1 in 3 children have been bullied during pandemic

Nearly two in five children were worried about bullying when they returned to class after months of school closures, survey finds

Tes Reporter


One in three children say they have been bullied during the pandemic and a growing number have reported incidents of cyberbullying, a survey has found.

It suggests nearly two in five children were worried about bullying when they returned to class at the start of term after months of school closures.

The Anti-Bullying Alliance, which commissioned the survey, said Covid-19 may have changed the way bullying is happening this year, with rising numbers reporting incidents online and in the community.

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The poll, which questioned more than 2,000 secondary school pupils in England in October, found that 33 per cent had been bullied in the last six months.

Of those who have been victims of bullying, nearly one in five (19 per cent) said it happened once a week, while 7 per cent said it was every day.

Overall, 38 per cent said the bullying had taken place online, a rise from 29 per cent in a pre-Covid survey last year.

One young person who took part in the survey said his Chinese friend had been bullied because of coronavirus, while another reported that people coughed at each other and said they had Covid-19.

The poll, published ahead of the start of Anti-Bullying Week on Monday, found that the majority of children (65 per cent) believed having lots of good friends can help protect young people from being bullied.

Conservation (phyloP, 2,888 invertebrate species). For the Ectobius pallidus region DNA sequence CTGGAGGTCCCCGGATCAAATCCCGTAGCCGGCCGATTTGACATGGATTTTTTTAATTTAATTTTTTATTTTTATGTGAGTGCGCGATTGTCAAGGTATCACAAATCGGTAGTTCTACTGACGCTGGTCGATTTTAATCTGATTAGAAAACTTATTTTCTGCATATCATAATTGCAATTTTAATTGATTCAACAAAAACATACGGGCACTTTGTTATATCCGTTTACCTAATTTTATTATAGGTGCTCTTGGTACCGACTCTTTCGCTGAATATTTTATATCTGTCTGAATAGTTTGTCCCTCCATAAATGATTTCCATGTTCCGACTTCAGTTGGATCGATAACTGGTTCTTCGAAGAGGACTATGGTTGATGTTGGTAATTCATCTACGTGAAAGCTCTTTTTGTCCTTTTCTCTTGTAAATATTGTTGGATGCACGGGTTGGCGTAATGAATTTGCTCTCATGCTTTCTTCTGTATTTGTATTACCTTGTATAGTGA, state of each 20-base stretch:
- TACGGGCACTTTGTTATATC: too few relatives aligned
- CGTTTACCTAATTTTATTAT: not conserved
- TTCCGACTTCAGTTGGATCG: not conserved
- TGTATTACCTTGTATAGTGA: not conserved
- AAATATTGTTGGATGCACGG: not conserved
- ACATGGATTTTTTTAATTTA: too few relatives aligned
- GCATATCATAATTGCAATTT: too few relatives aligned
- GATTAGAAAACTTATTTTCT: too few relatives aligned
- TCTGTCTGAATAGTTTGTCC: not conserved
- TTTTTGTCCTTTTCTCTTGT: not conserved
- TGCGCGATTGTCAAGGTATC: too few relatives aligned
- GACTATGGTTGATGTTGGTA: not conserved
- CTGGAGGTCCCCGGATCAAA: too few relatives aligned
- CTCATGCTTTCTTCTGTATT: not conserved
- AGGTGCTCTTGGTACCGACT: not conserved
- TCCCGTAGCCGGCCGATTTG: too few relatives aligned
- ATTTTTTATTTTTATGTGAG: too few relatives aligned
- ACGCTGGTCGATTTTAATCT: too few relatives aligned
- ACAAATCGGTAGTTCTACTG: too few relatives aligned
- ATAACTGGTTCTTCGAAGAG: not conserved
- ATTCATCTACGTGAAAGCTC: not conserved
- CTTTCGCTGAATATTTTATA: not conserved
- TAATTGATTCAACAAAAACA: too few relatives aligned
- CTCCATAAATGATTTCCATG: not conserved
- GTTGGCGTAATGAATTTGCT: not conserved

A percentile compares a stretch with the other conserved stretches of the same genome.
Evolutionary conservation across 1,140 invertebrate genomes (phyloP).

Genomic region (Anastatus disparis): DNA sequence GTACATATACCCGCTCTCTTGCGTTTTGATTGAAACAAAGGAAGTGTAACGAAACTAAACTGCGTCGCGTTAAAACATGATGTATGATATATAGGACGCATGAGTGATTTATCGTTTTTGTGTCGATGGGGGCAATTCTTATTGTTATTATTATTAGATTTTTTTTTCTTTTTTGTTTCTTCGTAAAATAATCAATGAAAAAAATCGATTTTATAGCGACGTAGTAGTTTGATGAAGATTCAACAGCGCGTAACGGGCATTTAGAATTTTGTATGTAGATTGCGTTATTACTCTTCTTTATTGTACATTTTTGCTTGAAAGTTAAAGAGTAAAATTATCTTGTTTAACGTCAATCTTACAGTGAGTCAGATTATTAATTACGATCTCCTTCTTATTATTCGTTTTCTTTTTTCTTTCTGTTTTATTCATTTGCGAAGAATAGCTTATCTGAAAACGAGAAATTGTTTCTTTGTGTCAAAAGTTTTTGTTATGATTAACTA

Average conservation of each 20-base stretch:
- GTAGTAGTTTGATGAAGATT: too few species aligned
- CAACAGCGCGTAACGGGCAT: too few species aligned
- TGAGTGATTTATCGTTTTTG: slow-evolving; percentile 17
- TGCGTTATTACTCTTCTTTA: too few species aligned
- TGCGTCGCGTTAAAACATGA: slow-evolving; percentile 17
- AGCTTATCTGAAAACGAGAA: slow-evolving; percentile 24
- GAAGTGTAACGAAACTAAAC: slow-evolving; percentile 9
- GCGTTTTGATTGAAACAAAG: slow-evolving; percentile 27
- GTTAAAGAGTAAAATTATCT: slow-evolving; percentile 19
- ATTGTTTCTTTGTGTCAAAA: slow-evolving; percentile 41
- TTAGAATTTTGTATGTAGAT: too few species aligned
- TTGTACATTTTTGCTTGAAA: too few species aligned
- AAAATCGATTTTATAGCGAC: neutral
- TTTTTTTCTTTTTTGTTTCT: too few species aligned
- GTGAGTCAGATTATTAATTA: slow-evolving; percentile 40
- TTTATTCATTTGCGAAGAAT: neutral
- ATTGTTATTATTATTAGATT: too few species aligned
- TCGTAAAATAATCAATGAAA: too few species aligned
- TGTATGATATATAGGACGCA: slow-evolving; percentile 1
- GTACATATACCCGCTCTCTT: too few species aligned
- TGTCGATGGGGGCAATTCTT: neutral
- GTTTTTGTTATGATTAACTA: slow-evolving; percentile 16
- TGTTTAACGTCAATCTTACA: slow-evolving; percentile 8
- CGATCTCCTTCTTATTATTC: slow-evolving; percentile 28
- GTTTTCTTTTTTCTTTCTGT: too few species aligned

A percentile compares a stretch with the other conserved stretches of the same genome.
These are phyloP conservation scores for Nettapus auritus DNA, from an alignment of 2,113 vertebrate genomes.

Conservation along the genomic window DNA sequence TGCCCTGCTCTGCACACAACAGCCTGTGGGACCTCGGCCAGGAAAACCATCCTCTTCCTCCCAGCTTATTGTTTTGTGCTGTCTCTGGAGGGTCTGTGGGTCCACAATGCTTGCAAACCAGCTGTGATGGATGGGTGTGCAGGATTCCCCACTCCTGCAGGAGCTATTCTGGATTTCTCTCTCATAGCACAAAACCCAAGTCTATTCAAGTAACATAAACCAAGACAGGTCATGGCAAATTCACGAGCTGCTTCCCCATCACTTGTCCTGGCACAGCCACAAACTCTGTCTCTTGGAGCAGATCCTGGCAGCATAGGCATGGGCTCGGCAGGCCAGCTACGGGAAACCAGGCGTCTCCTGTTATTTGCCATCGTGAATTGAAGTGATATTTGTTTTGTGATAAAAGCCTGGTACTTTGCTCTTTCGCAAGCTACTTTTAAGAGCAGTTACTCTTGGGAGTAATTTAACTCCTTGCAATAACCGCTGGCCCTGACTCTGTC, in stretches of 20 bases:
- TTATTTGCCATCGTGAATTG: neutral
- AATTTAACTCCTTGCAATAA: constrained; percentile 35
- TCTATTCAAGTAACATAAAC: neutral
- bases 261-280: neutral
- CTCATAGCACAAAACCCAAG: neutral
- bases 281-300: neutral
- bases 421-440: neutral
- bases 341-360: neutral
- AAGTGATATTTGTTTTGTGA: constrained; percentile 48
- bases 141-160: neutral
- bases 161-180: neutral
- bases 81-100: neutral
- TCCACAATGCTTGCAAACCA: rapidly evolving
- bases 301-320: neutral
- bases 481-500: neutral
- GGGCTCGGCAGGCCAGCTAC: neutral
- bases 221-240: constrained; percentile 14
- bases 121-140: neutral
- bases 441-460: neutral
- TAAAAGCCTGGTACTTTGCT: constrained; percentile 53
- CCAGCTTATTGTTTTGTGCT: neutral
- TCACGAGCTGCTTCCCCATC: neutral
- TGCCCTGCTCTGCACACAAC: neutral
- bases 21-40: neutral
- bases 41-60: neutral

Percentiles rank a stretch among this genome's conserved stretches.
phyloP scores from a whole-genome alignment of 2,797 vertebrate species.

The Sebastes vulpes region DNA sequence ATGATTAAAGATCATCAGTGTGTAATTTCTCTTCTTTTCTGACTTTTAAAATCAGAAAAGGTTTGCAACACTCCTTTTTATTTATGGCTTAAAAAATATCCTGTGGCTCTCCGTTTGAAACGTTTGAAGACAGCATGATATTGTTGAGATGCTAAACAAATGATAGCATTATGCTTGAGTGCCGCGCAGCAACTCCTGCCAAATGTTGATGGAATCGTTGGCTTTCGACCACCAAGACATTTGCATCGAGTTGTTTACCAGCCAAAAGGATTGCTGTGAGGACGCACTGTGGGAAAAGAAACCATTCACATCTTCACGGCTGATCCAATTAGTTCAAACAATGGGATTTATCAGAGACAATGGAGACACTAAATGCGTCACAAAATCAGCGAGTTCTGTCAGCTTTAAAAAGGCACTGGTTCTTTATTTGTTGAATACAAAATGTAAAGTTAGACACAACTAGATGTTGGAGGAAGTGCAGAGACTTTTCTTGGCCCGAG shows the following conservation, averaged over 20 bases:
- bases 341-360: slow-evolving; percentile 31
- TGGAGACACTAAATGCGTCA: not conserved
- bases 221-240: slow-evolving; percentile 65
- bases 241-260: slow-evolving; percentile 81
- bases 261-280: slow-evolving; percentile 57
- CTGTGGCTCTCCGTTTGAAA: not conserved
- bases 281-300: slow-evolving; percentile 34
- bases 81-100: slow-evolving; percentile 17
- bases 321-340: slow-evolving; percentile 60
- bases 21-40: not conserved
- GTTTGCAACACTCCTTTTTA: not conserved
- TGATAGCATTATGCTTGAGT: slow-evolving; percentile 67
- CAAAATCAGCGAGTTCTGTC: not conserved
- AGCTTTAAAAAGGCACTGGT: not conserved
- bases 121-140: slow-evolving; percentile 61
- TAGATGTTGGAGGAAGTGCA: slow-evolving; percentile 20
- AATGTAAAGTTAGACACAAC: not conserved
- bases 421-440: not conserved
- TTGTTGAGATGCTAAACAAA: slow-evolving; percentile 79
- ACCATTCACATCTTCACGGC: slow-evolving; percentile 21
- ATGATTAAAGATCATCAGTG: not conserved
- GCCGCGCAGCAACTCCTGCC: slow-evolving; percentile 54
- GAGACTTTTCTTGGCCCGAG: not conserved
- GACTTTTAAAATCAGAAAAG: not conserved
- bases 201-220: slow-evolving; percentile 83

But the number of young people reporting they had more than one close friend appears to have fallen during the pandemic, from 91 per cent in March to 86 per cent in October.

It found that 38 per cent of children were anxious about bullying when returning to school in September.

Of those who had been bullied, nearly three-quarters (74 per cent) said it took place in school and 26 per cent said it occurred on the journey to and from school.

Martha Evans, director of the Anti-Bullying Alliance, said: "It's clear that bullying remains a significant problem for many children across the country, and we know that these experiences can have a lasting impact well into adulthood.

"Be it online, in the community or in school, we all have a part to play and it's time we came together, friends and family, classmates and colleagues, and unite against bullying."

It comes as Childline revealed that its counsellors held 1,593 sessions with young people about online bullying between April and October.

This is on average around seven a day, and a rise of 70 per cent compared with before the national lockdown.

YouTuber and footballer Jeremy Lynch is partnering with Cartoon Network to promote its national anti-bullying initiative, backed by Childline.

Paul Whiteman, general secretary of the NAHT school leaders' union, said: "The increase in online incidents of bullying is concerning.

"Schools have a role, working in partnership with parents and families, in educating children and young people about the risks and consequences of their online behaviour, including on social media channels.

"PSHE education and the new relationships and health education provide vital opportunities to support this learning, and government must ensure all staff are fully equipped with the knowledge, skills and resources they need to support children and young people in their schools."

Children and families minister Vicky Ford said: "Bullying is never acceptable in any form, and we must all take a stand against bullying to create a safe place for children in the classroom and online.

"The introduction of relationships education will teach pupils how to treat others with respect and where to get help if they are suffering bullying online or face-to-face.

"We are also bringing in legislation that protects against harmful behaviour online, which is especially important as we all spend more time online, working or socialising virtually."

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